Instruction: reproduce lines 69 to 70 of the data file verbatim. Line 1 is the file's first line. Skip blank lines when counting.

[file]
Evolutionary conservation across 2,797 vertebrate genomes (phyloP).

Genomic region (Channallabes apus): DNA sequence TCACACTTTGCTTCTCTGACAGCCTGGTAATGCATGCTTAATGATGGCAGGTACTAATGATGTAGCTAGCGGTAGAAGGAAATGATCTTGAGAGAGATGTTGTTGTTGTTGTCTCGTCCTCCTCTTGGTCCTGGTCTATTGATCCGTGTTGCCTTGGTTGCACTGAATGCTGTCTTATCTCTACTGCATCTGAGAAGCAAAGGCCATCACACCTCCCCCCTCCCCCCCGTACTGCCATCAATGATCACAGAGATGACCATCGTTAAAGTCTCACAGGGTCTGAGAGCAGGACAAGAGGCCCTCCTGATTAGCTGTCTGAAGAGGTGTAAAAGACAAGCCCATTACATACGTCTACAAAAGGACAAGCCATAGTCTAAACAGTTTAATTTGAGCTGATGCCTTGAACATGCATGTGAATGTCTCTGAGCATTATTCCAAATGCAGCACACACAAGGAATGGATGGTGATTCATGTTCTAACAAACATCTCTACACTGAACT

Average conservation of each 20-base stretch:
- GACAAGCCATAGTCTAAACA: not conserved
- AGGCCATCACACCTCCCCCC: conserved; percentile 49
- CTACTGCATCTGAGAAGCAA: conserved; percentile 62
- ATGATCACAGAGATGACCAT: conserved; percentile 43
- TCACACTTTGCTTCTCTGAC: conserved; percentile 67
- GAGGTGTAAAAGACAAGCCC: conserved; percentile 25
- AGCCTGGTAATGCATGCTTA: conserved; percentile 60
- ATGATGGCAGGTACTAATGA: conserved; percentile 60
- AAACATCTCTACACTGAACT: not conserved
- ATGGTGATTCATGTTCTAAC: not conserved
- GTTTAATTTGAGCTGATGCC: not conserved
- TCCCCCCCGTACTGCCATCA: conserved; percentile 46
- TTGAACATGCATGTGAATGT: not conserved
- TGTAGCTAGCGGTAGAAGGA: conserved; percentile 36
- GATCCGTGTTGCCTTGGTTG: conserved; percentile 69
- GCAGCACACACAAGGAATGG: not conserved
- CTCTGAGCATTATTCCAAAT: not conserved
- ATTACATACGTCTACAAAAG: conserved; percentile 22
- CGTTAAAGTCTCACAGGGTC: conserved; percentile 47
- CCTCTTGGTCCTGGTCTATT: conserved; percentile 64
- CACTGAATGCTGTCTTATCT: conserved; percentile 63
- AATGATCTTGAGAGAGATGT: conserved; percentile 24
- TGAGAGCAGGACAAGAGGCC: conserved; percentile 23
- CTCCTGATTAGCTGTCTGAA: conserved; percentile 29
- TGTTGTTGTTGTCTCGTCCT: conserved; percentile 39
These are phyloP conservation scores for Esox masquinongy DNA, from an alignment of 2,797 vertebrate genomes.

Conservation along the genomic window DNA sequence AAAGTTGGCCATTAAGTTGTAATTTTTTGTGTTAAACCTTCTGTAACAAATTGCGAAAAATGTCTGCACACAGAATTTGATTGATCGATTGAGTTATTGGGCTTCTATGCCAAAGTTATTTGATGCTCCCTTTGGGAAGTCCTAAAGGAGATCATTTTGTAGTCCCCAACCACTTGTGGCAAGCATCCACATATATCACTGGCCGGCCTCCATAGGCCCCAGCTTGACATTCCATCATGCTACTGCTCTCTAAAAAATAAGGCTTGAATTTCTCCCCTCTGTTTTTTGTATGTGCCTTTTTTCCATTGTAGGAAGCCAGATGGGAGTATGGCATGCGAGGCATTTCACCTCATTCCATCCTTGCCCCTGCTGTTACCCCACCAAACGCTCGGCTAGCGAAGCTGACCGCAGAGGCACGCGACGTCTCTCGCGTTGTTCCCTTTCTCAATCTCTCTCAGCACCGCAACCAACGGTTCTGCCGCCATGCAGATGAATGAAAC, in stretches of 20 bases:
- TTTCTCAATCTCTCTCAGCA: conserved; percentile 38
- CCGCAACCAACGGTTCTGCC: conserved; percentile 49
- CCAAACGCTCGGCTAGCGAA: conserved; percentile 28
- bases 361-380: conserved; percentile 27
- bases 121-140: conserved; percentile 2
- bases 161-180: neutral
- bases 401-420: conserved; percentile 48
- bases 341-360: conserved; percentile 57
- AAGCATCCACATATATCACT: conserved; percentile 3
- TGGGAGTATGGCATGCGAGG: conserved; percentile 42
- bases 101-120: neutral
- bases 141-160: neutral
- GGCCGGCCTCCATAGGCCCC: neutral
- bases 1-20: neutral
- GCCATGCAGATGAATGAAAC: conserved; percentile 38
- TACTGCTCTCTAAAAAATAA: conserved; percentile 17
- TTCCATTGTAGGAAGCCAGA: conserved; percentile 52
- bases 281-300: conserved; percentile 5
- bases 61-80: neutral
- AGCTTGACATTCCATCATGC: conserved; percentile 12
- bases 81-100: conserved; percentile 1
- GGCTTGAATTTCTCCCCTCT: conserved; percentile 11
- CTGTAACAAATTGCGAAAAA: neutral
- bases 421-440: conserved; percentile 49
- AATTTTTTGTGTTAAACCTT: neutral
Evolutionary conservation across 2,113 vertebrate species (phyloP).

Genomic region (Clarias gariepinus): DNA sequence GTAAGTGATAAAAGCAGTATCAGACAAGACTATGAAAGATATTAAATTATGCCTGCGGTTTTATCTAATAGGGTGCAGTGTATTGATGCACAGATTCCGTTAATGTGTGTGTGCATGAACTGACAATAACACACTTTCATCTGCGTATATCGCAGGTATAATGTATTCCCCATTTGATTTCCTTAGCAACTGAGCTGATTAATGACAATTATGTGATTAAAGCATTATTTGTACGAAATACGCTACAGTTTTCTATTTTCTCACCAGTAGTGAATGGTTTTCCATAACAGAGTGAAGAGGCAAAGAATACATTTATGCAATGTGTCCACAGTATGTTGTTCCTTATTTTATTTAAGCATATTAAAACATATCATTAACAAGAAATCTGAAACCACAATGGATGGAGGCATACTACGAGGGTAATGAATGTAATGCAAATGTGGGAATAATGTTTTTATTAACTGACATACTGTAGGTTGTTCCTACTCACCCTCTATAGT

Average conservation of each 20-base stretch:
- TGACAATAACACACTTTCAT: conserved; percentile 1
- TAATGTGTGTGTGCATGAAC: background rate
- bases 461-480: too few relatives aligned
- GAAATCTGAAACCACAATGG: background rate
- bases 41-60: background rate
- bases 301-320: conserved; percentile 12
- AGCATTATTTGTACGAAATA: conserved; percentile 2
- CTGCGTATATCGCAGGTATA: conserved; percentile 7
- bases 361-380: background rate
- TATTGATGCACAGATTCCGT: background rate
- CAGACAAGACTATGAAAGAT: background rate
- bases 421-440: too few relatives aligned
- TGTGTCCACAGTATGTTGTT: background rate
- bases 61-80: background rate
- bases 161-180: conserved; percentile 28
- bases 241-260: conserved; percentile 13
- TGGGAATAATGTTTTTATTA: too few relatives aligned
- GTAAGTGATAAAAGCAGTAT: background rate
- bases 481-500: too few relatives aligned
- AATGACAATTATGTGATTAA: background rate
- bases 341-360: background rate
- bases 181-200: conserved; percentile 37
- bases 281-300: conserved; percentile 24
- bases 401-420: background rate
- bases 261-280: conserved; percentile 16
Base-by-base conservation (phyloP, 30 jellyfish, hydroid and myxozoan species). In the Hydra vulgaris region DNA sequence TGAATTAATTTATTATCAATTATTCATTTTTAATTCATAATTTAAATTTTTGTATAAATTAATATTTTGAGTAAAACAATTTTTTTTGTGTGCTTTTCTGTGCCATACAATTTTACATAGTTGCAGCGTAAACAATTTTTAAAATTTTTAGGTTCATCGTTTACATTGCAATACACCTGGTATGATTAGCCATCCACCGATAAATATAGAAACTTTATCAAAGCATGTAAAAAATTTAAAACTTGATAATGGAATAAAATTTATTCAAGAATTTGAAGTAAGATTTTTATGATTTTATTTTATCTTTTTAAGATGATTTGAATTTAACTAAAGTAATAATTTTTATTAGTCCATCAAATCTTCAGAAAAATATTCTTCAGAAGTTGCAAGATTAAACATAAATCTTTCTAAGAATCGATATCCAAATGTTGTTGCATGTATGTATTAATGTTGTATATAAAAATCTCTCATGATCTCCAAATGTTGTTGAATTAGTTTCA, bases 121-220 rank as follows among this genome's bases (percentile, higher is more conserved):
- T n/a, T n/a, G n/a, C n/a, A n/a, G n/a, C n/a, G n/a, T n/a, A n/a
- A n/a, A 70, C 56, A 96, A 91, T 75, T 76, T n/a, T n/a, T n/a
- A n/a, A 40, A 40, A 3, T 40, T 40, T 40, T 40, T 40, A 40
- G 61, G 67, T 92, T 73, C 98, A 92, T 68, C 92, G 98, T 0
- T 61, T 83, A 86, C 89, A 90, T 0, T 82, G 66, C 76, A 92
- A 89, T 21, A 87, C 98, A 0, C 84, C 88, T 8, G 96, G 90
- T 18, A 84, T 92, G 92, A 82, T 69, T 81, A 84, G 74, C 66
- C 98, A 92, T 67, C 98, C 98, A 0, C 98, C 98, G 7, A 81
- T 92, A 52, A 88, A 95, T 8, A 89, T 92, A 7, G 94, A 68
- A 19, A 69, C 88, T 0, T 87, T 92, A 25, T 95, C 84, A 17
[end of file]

- CAGACAAGACTATGAAAGAT: background rate
- bases 421-440: too few relatives aligned